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Visiting SneakyBox. Learning About and From the Gaming Industry

31 December, 2021, Justė Vyšniauskaitė | News, Topic of the month

SneakyBox – the name already known to many enthusiasts in this field – was born in Kaunas 9 years ago out of a desire to create interesting and innovative games in Lithuania. Here is the conversation about it with the team members of the digital creative studio.

Photo by Teodoras Biliūnas

Photographer Teodoras and I stopped by the SneakyBox office in Vienybės Square, where the company had just moved in. The slowly growing team has more than 50 members today, five of whom shared their thoughts on the most exciting work experiences and the gaming industry. We sat down in the leisure area with the project manager, producer Tadas Migauskas, art director Vaidas Mikelskas, lead artist Ieva Auželytė, and designer Kristina Kuosaitė; illustrator Margarita Musytė joined the conversation virtually.

“In the fifth grade, I was given the task of writing a letter to myself in the future. I read it after graduating from school and discovered that I already wanted to work in the game industry, so I have been pursuing this career purposefully since then,” Tadas said. Vaidas also wanted to create games since he was a kid, discovering his love for it when his father got him his first computer. Ieva and Kristina also recall thinking about this career but then had forgotten the idea for a while and only after they ended up in the field by accident, did they realize that they were fulfilling one of their old dreams. And Margarita fell in love with games and realized she wanted to contribute to their development while she was still a student, during participation in the first Game Jam event, where small teams had to create a game over the weekend. Although the team members were brought to the SneakyBox studio by different paths, they agree that everyone admired the ideas and works of this company and its founders. “Even before I got a job here, I knew that SneakyBox was working on a lot of interesting projects, but only after joining it, I have realized how many and how diverse they were. The company has probably created about 500 products,” Vaidas explained.

How are games designed?

Like most other creative projects, game development starts with an idea. The interviewees note that this is usually a rather abstract thought, which takes on an increasingly concrete form during work. During the creation of a game, it evolves several times. The team discovers what makes sense and what doesn’t work. They agree that there are no completely original ideas because everything has already been described in literary works or shown in films, but the base of all these thoughts and experiences, which are stored in our minds, allows us to combine different pieces of information, thus creating something new.

The immersive nature of the games can be educationally beneficial.

Game development can take anywhere from a month to ten or even more years, but the industry standard is about 1 to 4 years. The time and resources depend on the chosen video resolution, the number of components needed for the project, such as 3D models, the primary and secondary game mechanics. “Then there are other parts: whether the game needs online functionality, what platform it will be adapted to, whether we will need animated characters, how many and what kind of sound effects we want, whether we will use texts, dubbing and so on. Based on these elements, we decide how long the implementation of the project might take,” Tadas explained. Vaidas agreed, “Different platforms determine the specific elements of the game user interface: whether it is possible to touch the screen with your finger, wave your hands, enter commands with the keyboard keys, press the buttons on the remote control and what the size of the image on the screen will be. There are many issues to consider when creating games for different devices and projects. Making games never takes less time than planned because in a sense it is a work of art. So, the creative process ends when time runs out or when you get angry with a project and can no longer look at it. Then you put a full stop and release it into the world.”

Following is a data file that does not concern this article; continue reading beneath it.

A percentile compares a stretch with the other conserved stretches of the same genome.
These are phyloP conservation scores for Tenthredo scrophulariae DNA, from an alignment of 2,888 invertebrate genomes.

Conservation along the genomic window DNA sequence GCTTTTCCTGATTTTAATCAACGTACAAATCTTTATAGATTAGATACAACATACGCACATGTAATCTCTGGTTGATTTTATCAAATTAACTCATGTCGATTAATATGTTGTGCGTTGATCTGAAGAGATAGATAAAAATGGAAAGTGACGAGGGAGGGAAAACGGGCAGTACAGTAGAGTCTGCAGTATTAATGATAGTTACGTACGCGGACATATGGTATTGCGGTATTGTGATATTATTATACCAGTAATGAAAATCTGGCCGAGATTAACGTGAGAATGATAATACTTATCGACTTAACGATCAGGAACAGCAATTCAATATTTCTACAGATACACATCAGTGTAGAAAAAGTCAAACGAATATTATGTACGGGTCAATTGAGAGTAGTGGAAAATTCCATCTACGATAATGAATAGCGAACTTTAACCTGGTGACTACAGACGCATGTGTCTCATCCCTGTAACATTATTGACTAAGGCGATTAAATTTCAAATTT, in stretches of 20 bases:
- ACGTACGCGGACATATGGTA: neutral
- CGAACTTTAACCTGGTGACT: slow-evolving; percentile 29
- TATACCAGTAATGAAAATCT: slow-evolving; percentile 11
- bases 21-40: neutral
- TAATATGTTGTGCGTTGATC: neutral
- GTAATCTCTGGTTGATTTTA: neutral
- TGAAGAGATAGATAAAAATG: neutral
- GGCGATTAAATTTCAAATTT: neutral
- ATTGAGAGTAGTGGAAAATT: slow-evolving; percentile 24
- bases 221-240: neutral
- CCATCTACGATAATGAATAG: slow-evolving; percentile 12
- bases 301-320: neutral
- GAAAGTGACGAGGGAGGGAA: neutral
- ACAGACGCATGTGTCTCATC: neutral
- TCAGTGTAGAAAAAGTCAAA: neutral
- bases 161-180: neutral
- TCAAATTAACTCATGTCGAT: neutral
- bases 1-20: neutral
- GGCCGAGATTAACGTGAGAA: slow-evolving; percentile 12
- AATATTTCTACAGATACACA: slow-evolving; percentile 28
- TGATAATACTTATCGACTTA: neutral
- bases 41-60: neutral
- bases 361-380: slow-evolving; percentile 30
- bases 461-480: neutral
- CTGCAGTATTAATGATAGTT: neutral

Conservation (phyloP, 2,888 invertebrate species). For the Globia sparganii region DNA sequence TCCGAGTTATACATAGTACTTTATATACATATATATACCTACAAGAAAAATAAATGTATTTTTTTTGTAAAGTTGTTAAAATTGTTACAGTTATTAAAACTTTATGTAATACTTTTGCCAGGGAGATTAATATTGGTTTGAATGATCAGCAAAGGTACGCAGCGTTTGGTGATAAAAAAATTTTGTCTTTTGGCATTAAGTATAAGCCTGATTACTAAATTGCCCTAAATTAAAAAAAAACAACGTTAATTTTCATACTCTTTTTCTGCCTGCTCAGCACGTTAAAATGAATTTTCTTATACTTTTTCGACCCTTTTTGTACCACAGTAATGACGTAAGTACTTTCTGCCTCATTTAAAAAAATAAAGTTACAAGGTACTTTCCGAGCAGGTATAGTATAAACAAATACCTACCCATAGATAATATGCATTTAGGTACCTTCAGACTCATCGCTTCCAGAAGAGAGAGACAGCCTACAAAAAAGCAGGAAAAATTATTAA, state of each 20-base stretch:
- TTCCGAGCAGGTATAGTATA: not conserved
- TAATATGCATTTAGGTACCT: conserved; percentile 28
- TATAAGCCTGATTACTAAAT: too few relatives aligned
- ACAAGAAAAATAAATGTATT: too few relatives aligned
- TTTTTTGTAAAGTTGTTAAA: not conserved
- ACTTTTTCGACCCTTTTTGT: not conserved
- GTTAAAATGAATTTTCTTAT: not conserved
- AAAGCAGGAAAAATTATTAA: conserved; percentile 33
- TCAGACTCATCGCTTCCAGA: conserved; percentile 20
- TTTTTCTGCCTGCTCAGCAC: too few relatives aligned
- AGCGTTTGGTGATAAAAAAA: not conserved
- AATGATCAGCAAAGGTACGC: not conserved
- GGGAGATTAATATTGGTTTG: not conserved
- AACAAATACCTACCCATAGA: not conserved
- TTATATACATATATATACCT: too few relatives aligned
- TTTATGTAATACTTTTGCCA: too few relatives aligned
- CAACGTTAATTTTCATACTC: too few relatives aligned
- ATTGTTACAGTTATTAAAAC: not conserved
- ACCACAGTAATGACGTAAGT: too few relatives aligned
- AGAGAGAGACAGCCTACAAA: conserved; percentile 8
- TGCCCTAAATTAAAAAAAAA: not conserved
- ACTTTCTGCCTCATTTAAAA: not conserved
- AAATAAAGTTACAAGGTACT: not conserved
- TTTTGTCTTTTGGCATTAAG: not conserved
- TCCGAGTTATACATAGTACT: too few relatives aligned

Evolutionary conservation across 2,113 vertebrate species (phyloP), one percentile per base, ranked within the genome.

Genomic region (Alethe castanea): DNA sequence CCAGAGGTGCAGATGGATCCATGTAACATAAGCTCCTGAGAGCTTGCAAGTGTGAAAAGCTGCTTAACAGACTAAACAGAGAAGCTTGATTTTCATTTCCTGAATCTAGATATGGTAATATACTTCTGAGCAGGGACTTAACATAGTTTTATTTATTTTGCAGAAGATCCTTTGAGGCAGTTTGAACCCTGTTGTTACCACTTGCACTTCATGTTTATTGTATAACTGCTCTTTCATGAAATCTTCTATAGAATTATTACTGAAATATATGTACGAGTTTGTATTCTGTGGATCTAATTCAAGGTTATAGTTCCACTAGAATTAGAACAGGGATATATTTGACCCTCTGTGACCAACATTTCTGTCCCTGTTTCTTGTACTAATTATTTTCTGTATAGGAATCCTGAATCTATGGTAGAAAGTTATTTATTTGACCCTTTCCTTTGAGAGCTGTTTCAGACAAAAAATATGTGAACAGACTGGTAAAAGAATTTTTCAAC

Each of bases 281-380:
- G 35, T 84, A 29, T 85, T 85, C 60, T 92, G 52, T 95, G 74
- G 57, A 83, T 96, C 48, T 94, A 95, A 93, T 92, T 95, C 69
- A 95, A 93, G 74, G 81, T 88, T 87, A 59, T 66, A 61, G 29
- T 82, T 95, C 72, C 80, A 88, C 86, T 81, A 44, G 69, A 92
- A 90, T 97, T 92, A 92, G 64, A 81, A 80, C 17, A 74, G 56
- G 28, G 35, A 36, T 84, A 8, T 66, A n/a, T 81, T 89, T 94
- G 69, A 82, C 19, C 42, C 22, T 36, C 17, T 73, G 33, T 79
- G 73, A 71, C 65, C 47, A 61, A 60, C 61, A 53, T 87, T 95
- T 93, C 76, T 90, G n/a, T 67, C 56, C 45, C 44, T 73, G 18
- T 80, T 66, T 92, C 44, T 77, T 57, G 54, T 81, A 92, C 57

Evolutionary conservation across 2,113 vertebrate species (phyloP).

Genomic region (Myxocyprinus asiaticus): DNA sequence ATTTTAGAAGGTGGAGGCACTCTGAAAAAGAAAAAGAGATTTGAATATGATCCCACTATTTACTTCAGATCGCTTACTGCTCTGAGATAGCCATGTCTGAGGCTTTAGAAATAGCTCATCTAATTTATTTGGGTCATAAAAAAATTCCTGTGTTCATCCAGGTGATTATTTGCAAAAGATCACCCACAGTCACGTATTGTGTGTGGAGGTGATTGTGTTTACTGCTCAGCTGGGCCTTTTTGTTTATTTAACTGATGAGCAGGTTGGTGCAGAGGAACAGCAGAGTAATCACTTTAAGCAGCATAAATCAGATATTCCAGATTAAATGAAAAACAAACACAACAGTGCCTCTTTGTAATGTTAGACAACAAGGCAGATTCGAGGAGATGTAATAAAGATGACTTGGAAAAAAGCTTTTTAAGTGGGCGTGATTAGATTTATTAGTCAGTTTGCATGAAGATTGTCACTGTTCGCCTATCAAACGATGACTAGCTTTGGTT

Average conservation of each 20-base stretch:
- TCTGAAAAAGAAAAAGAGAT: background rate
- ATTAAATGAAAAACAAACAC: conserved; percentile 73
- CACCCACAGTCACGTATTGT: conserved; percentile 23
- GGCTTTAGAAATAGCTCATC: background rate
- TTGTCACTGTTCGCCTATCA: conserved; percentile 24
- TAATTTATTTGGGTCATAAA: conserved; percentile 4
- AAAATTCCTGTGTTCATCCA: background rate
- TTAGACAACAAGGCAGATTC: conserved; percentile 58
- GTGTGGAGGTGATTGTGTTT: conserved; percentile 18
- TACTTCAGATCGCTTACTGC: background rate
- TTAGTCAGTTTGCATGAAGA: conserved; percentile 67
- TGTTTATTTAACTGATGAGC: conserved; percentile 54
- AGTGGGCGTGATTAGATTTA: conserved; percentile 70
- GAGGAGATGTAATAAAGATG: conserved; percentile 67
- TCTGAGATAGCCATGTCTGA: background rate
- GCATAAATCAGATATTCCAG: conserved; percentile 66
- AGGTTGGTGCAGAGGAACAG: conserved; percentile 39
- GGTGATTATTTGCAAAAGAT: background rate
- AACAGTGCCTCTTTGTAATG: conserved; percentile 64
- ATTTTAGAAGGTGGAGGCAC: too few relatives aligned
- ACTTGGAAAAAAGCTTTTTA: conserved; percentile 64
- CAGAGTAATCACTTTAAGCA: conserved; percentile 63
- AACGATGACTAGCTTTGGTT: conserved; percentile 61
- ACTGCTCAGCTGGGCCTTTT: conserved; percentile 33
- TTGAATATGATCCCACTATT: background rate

Such an approach based on practicality and functionality is also necessary for the creation of the visual elements of the games. “You may have a great idea for the visuals but if you will not be able to adapt it to the program code or project development time, it won’t make sense,” Margarita explained. “Games are interdisciplinary, so compared to the press illustration, there’s a bit more planning and compromise involved here, trying to take into account interactivity, animation, various technical limitations, and other elements,” Kristina added. However, the artists say that the limits of the projects do not constrain them but rather enable creative potential, develop various competencies and help to discover new solutions. Their work begins with trying to capture the mood of the game, discovering the right colors and shapes for it. Stylescapes help to refine the idea, which allows you to feel the overall aesthetics and atmosphere of the design. In their work, the artists also use the vertical slice method, which is popular with game developers. In this case, it means that the artist draws one of the characters in the game, the environment, the font, and selects the dominant colors. This helps to form an overall picture and check how the visual details interact. It also acts as a kind of style guide for illustrators who later join the process of image creation. However, the team emphasized that the creative process of each project is completely different. “There is no one recipe for creating a game,” Ieva said.